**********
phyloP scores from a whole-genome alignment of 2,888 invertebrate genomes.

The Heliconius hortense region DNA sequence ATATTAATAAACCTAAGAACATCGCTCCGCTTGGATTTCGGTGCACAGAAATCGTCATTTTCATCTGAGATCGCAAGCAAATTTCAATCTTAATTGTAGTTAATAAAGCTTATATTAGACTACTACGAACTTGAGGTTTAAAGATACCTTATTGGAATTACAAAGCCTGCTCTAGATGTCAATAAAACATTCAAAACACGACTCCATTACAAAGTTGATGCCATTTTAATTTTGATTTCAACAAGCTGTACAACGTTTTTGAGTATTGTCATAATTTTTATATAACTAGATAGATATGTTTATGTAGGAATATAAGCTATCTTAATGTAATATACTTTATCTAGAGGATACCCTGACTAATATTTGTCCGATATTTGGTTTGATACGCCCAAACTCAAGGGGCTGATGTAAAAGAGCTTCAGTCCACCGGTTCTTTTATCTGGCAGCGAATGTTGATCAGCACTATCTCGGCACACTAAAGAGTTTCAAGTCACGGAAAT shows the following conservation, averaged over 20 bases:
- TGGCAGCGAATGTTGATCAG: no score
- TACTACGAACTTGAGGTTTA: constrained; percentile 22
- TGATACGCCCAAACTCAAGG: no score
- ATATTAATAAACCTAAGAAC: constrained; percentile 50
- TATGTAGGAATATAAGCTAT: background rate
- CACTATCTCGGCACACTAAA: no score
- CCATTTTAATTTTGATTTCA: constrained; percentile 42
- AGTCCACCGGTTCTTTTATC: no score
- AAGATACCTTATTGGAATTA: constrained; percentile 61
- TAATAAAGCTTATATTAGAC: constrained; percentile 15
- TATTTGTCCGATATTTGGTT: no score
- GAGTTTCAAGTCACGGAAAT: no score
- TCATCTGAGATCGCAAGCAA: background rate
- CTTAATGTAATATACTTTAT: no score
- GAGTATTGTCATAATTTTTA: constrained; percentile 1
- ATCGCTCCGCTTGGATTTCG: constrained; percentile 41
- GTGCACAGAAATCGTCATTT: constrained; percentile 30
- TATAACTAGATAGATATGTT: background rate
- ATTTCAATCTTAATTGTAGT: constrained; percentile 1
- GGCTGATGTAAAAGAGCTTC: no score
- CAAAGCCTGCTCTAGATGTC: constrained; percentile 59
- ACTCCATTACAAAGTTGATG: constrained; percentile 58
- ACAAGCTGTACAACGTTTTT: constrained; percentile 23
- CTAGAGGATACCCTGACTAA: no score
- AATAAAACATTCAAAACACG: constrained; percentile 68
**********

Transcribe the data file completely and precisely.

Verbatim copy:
phyloP scores from a whole-genome alignment of 2,888 invertebrate genomes.

The Heliconius hortense region DNA sequence ATATTAATAAACCTAAGAACATCGCTCCGCTTGGATTTCGGTGCACAGAAATCGTCATTTTCATCTGAGATCGCAAGCAAATTTCAATCTTAATTGTAGTTAATAAAGCTTATATTAGACTACTACGAACTTGAGGTTTAAAGATACCTTATTGGAATTACAAAGCCTGCTCTAGATGTCAATAAAACATTCAAAACACGACTCCATTACAAAGTTGATGCCATTTTAATTTTGATTTCAACAAGCTGTACAACGTTTTTGAGTATTGTCATAATTTTTATATAACTAGATAGATATGTTTATGTAGGAATATAAGCTATCTTAATGTAATATACTTTATCTAGAGGATACCCTGACTAATATTTGTCCGATATTTGGTTTGATACGCCCAAACTCAAGGGGCTGATGTAAAAGAGCTTCAGTCCACCGGTTCTTTTATCTGGCAGCGAATGTTGATCAGCACTATCTCGGCACACTAAAGAGTTTCAAGTCACGGAAAT shows the following conservation, averaged over 20 bases:
- TGGCAGCGAATGTTGATCAG: no score
- TACTACGAACTTGAGGTTTA: constrained; percentile 22
- TGATACGCCCAAACTCAAGG: no score
- ATATTAATAAACCTAAGAAC: constrained; percentile 50
- TATGTAGGAATATAAGCTAT: background rate
- CACTATCTCGGCACACTAAA: no score
- CCATTTTAATTTTGATTTCA: constrained; percentile 42
- AGTCCACCGGTTCTTTTATC: no score
- AAGATACCTTATTGGAATTA: constrained; percentile 61
- TAATAAAGCTTATATTAGAC: constrained; percentile 15
- TATTTGTCCGATATTTGGTT: no score
- GAGTTTCAAGTCACGGAAAT: no score
- TCATCTGAGATCGCAAGCAA: background rate
- CTTAATGTAATATACTTTAT: no score
- GAGTATTGTCATAATTTTTA: constrained; percentile 1
- ATCGCTCCGCTTGGATTTCG: constrained; percentile 41
- GTGCACAGAAATCGTCATTT: constrained; percentile 30
- TATAACTAGATAGATATGTT: background rate
- ATTTCAATCTTAATTGTAGT: constrained; percentile 1
- GGCTGATGTAAAAGAGCTTC: no score
- CAAAGCCTGCTCTAGATGTC: constrained; percentile 59
- ACTCCATTACAAAGTTGATG: constrained; percentile 58
- ACAAGCTGTACAACGTTTTT: constrained; percentile 23
- CTAGAGGATACCCTGACTAA: no score
- AATAAAACATTCAAAACACG: constrained; percentile 68